Jonah Choiniere continues his guest spot on the Musings with the news of the fascinating Haplocheirus, a basal alvarezsaur from the Jurassic that tells us quite a bit about theropod diversification and alvarezsaur evolution. If you have missed out, my brief review of alvarezsaurs is here, with a more detailed one by Jonah here.
I started working with Dr. Clark in 2004 when I entered the Ph.D. program at George Washington University. Dr. Clark set me up with a project working on the systematic relationships of basal coelurosaurs, a big group of theropod dinosaurs that includes things like Tyrannosaurus, Velociraptor, and of course birds. I began work on this project in the summer of 2005, on my first visit to China. One of the first fossils I looked at was the theropod skeleton unearthed in 2004. On first glance, the skull looked like an ornithomimosaur, but Dr. Xu and Dr. Clark bade me to carefully consider the specimen. We began to notice similarities between the skeleton and that of alvarezsaurids, and a large phylogenetic analysis confirmed that many of these similarities were shared, derived characteristics – this was an alvarezsaur. The paper released today is a first look at these characteristics. After toying with some other names, we finally settled on Haplocheirus sollers as the scientific name for the new animal. The name means “simple-handed skilful one,” in reference to the fact that Haplocheirus has a simple (plesiomorphic) hand relative to the derived hand of other alvarezsaurids, and that it may have used this hand in ways that other alvarezsaurids couldn’t have (i.e., grasping prey rather than merely digging). Because Haplocheirus slots in at the base of Alvarezsauridae, we elected to call this larger group (i.e., Alvarezsauridae plus Haplocheirus) the Alvarezsauroidea, which is consistent with some other larger groups of theropods (eg., Spinosauroidea, Tyrannosauroidea) and reflects the increased diversity of this clade.
I present the details of why we think Haplocheirus is an alvarezsauroid in the paper, so I’ll let the reader look there, but below I’ll talk a bit about some of the neater features of the skull and the forelimb.
The most significant thing about the skull of Haplocheirus is that it’s there! As I mentioned previously, we have some wonderfully-preserved skulls for Shuvuuia, a little bit of Mononykus‘ skull, and a small skull of a very new taxon named Ceratonykus. All of these animals are derived alvarezsauroids and fairly closely related to each other. We know nothing about the skulls of Alvarezsaurus or Patagonykus, and it’s really these two South American taxa that began to provide evidence that alvarezsauroids weren’t birds. The skull of Haplocheirus is lightly-built, with a huge orbit (including a well-preserved sclerotic ring) and a long, narrow snout. Unlike the skull of Shuvuuia, however, the bones of the skull are well-connected and the snout was not flexible.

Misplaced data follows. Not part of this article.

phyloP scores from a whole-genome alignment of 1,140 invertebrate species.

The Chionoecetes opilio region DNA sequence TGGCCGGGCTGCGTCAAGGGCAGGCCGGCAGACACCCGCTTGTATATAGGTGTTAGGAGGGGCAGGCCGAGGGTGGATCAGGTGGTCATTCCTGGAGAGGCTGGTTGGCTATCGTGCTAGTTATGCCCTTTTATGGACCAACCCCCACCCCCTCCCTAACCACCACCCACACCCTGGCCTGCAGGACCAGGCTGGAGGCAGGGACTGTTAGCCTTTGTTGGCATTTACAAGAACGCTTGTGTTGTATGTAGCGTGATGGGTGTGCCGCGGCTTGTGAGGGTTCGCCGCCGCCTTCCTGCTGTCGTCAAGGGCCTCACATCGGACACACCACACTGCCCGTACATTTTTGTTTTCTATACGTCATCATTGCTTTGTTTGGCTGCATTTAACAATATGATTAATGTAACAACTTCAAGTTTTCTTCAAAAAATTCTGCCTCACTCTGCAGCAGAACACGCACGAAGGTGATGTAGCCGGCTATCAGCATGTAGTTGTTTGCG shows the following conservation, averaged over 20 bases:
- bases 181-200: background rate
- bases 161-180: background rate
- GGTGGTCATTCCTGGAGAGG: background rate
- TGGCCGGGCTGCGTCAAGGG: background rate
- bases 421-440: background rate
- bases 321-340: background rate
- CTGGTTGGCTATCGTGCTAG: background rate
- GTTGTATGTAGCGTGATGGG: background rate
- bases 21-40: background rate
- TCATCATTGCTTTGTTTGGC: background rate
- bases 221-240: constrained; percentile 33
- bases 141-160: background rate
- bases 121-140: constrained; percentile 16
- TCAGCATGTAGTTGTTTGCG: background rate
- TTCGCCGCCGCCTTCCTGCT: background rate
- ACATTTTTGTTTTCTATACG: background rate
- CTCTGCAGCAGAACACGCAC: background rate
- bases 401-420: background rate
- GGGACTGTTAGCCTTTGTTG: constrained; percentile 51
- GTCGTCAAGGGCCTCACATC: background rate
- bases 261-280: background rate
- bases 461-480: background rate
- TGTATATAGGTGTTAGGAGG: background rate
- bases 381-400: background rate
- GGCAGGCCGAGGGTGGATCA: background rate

The teeth of Haplocheirus are especially interesting. Most theropods have less than 20 teeth in the maxilla, and these teeth are curved and serrated like steak knives. Some theropods have lost their teeth (e.g., most ornithomimosaurs, Limusaurus), and a select few theropods have numerous small teeth (Shuvuuia, an early ornithomimosaur named Pelecanimimus, some troodontids). Haplocheirus has relatively normal-sized front maxillary teeth that are curved and serrated, like most theropods. The back teeth, however, decrease rapidly in size and the roots of the teeth become circular in cross section. From what we can see of the tooth row, Haplocheirus had at least 30 teeth in the maxilla. Because teeth vary widely in Maniraptora, the larger theropod group to which the Alvarezsauroidea belong, it’s hard to say what Haplocheirus‘ teeth mean in the larger evolutionary picture, but it’s safe to say that early alvarezsauroids had a lot of small teeth that looked similar to those of more primitive theropods, and that over the course of the evolution of the Alvarezsauroidea, the teeth became smaller, more densely packed, and more numerous.